4. Add scented sugar and whisk again well, then pour through sieve into prepared crust.
  5. Bake for ~35 minutes, then sprinkle with slivered almonds. At this point, you may need to cover lightly with parchment to prevent excessive browning. Bake for another 20 minutes until set. This is best tested by giving a gently nudge to the pan; it’s okay if the filling is slightly jiggly; it’ll continue to cook once removed from the oven. However, if it’s sloppy, keep pie in the oven and check at ~5-minute intervals until set.
  6. Remove from oven, sprinkle with a flourish of sea salt and let it cool. Serve warm, or at room temperature.

When ready to serve, warm honey with a few sprigs of thyme and the vanilla pod, then let steep for ~10 minutes. Strain into a jar, then drizzle over pie and garnish with a few fresh thyme leaves.

…or how to make a pie

As mentioned previously, I like to do a bit of foraging in the city. While I consider myself an amateur, I think today I may have happened upon some purslane. Of course, I took a nibble, and then proceeded to take a handful to nosh on the way home. This is probably not the wisest of choices, however I’m fairly certain my ID was accurate. Take note however, as this may prove to be my second and last post!

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Moving on…

One of my most favorite things to make is pie crust. Something marvelous happens with the simplest of beginnings. Those tiny bits of butter, strewn throughout the flour which, when heated, burst into little pockets of air that buoy the dough, rendering it tender, flaky, crisp and golden. Pure heaven.

Pie crust involves a small amount of effort, however it does not require any special equipment. One can use  a food processor, a pastry cutter, or simply a fork. I find the latter extremely gratifying, especially if you like the tactile experience of working with pastry dough. I admit that most often I use a food processor, if only for expediency.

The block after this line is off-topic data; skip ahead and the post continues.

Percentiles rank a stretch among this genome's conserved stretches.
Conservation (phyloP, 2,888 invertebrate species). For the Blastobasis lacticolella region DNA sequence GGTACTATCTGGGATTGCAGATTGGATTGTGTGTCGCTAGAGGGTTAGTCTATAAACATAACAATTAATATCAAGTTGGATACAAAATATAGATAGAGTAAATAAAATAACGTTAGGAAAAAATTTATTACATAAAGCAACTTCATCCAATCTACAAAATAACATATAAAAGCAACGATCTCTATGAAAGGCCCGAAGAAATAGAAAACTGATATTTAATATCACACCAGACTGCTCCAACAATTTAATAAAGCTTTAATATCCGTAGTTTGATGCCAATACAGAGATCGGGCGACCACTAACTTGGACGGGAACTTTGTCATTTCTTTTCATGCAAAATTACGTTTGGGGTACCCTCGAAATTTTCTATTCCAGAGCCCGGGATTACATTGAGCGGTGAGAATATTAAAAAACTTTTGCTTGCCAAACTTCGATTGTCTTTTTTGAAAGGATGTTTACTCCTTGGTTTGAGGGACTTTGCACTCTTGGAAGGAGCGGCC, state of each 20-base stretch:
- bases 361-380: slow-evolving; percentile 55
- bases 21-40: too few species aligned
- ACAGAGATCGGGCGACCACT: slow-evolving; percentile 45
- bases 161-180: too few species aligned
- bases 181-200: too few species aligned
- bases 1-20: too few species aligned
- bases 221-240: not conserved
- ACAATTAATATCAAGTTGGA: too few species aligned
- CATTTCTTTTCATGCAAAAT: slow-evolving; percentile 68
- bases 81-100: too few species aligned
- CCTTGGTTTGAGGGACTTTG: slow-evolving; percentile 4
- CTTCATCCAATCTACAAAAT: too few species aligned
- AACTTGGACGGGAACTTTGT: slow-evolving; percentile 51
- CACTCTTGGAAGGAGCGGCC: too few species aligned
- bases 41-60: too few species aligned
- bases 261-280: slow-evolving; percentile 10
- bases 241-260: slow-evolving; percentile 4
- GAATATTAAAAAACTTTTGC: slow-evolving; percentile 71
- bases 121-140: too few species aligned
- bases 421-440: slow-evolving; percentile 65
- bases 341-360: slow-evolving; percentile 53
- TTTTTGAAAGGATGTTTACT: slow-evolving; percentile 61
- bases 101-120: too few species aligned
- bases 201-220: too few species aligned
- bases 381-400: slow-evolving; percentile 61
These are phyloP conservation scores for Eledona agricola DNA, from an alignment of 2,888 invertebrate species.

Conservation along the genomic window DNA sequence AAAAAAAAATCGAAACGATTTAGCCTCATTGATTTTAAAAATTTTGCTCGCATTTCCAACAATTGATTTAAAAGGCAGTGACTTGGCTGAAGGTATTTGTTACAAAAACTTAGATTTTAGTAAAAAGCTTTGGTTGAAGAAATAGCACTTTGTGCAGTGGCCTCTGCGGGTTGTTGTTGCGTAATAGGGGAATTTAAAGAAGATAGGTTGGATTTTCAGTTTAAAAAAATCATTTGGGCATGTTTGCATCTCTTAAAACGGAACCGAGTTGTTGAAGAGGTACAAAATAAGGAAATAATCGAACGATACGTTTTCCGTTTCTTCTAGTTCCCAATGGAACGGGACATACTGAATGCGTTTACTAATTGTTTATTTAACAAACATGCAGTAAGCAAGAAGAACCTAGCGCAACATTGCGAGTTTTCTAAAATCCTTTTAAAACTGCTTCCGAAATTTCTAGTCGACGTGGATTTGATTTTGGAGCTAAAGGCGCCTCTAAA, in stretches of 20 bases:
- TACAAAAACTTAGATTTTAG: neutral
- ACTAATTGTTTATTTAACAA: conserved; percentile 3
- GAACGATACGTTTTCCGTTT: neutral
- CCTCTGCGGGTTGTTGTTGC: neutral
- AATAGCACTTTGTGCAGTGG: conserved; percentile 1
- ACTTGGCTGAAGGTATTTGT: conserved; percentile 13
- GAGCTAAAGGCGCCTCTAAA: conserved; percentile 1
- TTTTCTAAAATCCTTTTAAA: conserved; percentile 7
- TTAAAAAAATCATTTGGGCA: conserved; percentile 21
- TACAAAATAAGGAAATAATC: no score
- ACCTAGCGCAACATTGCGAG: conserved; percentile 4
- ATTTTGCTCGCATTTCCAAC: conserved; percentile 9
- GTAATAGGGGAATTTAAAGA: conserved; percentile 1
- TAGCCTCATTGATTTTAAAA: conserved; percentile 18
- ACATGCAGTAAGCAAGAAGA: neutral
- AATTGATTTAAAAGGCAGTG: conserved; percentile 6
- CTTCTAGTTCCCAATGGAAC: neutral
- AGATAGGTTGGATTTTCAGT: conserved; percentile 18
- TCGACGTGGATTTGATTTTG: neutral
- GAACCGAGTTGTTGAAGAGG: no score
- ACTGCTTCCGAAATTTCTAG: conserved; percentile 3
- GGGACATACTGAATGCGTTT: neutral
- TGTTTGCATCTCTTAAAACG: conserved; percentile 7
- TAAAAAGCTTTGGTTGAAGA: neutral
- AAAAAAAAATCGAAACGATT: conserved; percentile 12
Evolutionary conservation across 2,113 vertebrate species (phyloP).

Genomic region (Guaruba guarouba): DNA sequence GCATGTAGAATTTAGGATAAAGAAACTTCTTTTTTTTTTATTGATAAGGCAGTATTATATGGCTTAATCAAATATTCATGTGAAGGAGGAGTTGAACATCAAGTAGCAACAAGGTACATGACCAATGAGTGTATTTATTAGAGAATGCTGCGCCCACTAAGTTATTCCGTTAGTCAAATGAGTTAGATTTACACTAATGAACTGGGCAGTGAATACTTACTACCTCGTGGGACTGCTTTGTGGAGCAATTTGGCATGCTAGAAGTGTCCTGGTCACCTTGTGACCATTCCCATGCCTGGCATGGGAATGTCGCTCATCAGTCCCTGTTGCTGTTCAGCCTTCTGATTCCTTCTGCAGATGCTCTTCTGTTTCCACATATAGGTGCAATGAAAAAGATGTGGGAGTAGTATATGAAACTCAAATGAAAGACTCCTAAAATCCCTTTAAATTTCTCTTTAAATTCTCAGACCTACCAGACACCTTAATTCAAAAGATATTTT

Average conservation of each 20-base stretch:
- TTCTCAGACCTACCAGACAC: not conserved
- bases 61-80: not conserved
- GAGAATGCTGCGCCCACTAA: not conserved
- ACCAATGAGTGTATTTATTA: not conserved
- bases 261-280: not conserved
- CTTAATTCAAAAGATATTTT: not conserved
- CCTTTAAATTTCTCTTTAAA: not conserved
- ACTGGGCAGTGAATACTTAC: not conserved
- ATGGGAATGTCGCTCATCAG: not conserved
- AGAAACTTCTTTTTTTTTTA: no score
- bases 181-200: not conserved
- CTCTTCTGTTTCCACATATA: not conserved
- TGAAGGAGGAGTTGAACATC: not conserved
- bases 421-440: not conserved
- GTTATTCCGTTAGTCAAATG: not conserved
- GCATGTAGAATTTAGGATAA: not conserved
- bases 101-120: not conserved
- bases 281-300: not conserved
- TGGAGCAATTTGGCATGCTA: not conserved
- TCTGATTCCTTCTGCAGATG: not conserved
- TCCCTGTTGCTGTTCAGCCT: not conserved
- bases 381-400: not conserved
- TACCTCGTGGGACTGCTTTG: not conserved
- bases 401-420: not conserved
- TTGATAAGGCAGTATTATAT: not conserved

The key with pastry dough is to work the flour as little as possible; you do not want to activate the gluten. Gluten is a protein that is found in wheat and becomes elastic when worked. Fantastic for bread, terrible for pie.

Note:

  • chilling butter in the freezer will keep intact when incorporating into the flour
  • This recipe yields one pie crust. For a top crust, make two batches
  • For sweet pies, add 1 T sugar to the dough

You will need the following:

1 cup + 2 T pastry flour (OK to substitute standard unbleached flour)

1 tsp salt

1 cup (8 T) very cold unsalted butter; roughly cut into ~1/2-inch chunks*

3 T ice water (plus more, if needed)

Method (Makes One Crust)

  1. Pulse flour and salt in food processor, or sift together in large bowl
  2.  butter to flour/salt mixture and pulse for ~20-30 seconds, or cut in with pastry tool/fork. The flour should take on a sandy texture; you want small beads of butter evident throughout; no larger than a bb.
  3. Add ice water, and pulse a few times, or work in with pastry tool. This is where being conservative is key; you want to work the dough only until it comes together when pinched. It should look a bit on the dry side, but have some cohesion. Add more water, 1 tablespoon at a time, to achieve this. Pulse about five more times and pinch it with your finger. Does t stick?
  4. Turn onto a piece of plastic wrap or parchment; knead a few times, then press gently and quickly into a disk; this makes it easier to roll.
  5. Now – leave it alone! Place in the refrigerator and chill for at least 30 minutes
  6. Turn oven to 425* and lay out piece of parchment dusted with flour. Top with another piece of parchment and roll until it resembles a disk slightly larger than the diameter of the pie dish; ~1/4 inch thick

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  1. Loosely fold in half and drape over an 8-inch deep or 9 inch buttered pie pan
  2. Press gently into base and crimp the edges toward the dish to for a ring. You can get fancy if you like; I prefer a more rustic appearance.
  3. Prick a few times with fork and set back in the freezer for ~10 minutes
  4. Proceed with recipe, or follow blind baking technique below:

Blind Baking:

This is a key step in making any kind of pie that holds fruit that yield liquids (peaches, berries rhubarb), or for savory pies such as quiche. So termed Blind Baking, this technique of par-cooking the pastry ensures crust and bottom that is fully cooked, not soggy. Well worth the extra few minutes of effort.

There are pie weights available for purchase, however I find dried beans a more ready and reasonably inexpensive alternative; look for a larger, heavier bean, such as garbanzo or kidney beans; they may be saved for repeat use; store in a glass jar once cool.

Method:

  1. Preheat oven to 425 degrees
  2. While pie is chilling in the freezer, pull a piece of tinfoil slightly larger than the widest diameter of  the pie plate. Butter one side.
  3. Lay buttered side down in pie dish; press lightly into dough.
  4. Fill the foil/dish with pie weights or dried beans completely.
  5. Bake in preheated oven for ~12-15 minutes, just until crust has a faint golden hue
  6. Remove from oven. Pull foil/pie weights (gently!) from crust. Proceed with recipe.

Stay tuned for…Berry Tartlets